India has achieved a significant milestone as it successfully launched the initial satellite of its second-generation navigation system, NVS-01, into orbit. Following a journey lasting approximately 19 minutes, the NVS-01 satellite was successfully placed into a Geosynchronous Transfer Orbit. (a specific type of low-altitude elliptical orbit typically used to transfer a satellite from the initial orbit achieved by the launch vehicle to its final geostationary orbit.)
The Satellite weighted around 2232 kgs, The NVS-01 satellite — part of Indian satellite navigation system NavIC or originally called Indian Regional Navigation Satellite System (IRNSS)– was carried by Geosynchronous Satellite Launch Vehicle (GSLV). The three staged GSLV rocket standing 51.7 meter tall and weighing 420 tonnes lifted off from a launch pad at Sriharikota in the morning around 10 A.M.
According to a report by news agency IANS, the NVS series of satellites will sustain and this upgrade aims to augment the capabilities of NavIC and make it even more advanced. Defying Earth’s gravitational pull, the rocket soared higher and higher, leaving a trail of vibrant orange flames in its wake. In the rocket mission control room, Indian space scientists from ISRO(Indian Space Research Organization) remained engrossed, their eyes fixed on computer screens, closely monitoring the trajectory of the rocket.
At present, there are a total of eight first-generation NavIC satellites operating in space. According to a senior official from ISRO, out of these eight satellites, four are actively functional and provide navigation services, while the remaining four serve messaging purposes. The atomic clocks are important to give accurate positional data. India has successfully launched nine first-generation NavIC satellites, which includes the two standby satellites. The satellites also have three atomic clocks each. Unfortunately, the first standby satellite was lost in space due to the heatshield of the Polar Satellite Launch Vehicle (PSLV) failing to open. As a result, the second standby satellite was placed in orbit as a replacement.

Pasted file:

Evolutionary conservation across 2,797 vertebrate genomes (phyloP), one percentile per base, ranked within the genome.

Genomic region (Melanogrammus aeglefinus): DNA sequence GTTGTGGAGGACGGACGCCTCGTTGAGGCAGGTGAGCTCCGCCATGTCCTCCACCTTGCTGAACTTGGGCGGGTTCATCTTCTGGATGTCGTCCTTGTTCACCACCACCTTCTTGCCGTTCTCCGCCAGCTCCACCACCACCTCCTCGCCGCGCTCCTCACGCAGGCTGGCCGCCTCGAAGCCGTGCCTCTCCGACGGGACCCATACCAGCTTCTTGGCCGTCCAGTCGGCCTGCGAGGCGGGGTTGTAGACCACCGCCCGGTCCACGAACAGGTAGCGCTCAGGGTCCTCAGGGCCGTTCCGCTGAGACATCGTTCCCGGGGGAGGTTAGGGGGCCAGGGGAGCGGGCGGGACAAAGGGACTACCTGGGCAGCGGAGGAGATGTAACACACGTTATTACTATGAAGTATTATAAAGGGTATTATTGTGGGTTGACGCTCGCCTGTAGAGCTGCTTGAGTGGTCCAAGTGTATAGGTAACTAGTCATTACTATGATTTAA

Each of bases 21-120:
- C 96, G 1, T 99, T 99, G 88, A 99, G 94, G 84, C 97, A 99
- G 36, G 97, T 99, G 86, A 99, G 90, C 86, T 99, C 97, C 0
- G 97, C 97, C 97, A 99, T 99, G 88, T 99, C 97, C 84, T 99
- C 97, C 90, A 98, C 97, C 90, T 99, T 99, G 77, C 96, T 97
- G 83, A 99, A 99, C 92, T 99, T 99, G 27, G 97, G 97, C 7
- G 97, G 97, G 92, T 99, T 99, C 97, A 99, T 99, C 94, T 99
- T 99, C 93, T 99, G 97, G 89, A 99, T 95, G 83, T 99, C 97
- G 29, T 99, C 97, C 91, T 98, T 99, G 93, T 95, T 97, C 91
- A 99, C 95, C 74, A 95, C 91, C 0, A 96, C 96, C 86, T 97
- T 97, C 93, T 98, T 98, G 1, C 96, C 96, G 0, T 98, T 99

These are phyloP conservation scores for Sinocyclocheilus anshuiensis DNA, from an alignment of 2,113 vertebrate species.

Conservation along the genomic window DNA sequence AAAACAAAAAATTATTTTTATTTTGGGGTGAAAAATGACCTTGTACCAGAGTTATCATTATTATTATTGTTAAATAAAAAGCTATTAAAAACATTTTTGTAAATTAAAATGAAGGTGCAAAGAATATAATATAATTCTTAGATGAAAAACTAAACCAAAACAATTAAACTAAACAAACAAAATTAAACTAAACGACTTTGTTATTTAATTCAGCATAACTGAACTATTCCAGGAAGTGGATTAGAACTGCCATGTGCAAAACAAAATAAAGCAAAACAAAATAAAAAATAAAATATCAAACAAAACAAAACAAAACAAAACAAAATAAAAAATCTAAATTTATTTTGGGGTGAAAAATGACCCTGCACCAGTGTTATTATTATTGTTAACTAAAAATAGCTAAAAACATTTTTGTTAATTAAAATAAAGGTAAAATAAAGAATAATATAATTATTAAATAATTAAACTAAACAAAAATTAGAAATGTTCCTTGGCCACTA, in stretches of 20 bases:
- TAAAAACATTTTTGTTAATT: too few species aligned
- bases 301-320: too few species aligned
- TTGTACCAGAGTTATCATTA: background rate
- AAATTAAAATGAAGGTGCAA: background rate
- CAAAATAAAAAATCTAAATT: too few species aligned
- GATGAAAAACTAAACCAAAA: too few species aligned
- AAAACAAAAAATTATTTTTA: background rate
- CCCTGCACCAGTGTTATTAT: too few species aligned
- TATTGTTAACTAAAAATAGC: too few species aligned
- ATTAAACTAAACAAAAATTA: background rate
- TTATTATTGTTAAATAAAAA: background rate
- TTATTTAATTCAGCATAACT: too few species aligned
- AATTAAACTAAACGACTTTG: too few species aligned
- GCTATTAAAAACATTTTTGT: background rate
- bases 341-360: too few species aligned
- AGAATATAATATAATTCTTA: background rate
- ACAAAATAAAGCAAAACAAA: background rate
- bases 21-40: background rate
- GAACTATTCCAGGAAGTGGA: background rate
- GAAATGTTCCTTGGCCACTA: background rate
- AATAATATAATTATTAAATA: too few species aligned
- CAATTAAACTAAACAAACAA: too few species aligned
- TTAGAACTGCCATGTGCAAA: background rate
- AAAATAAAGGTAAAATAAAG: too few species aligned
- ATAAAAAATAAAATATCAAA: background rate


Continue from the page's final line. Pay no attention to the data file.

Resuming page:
According to a senior official from ISRO, out of these eight satellites, four are actively functional and provide navigation services, while the remaining four serve messaging purposes.
In addition to L1 band, we have a highly secured code for strategic signals in L5 and S bands, the Senior ISRO official stated.
As per ISRO, the L1 Navigation band is popular for providing Position, Navigation and Timing (PNT) services for civilians and for interoperability with other GNSS signals.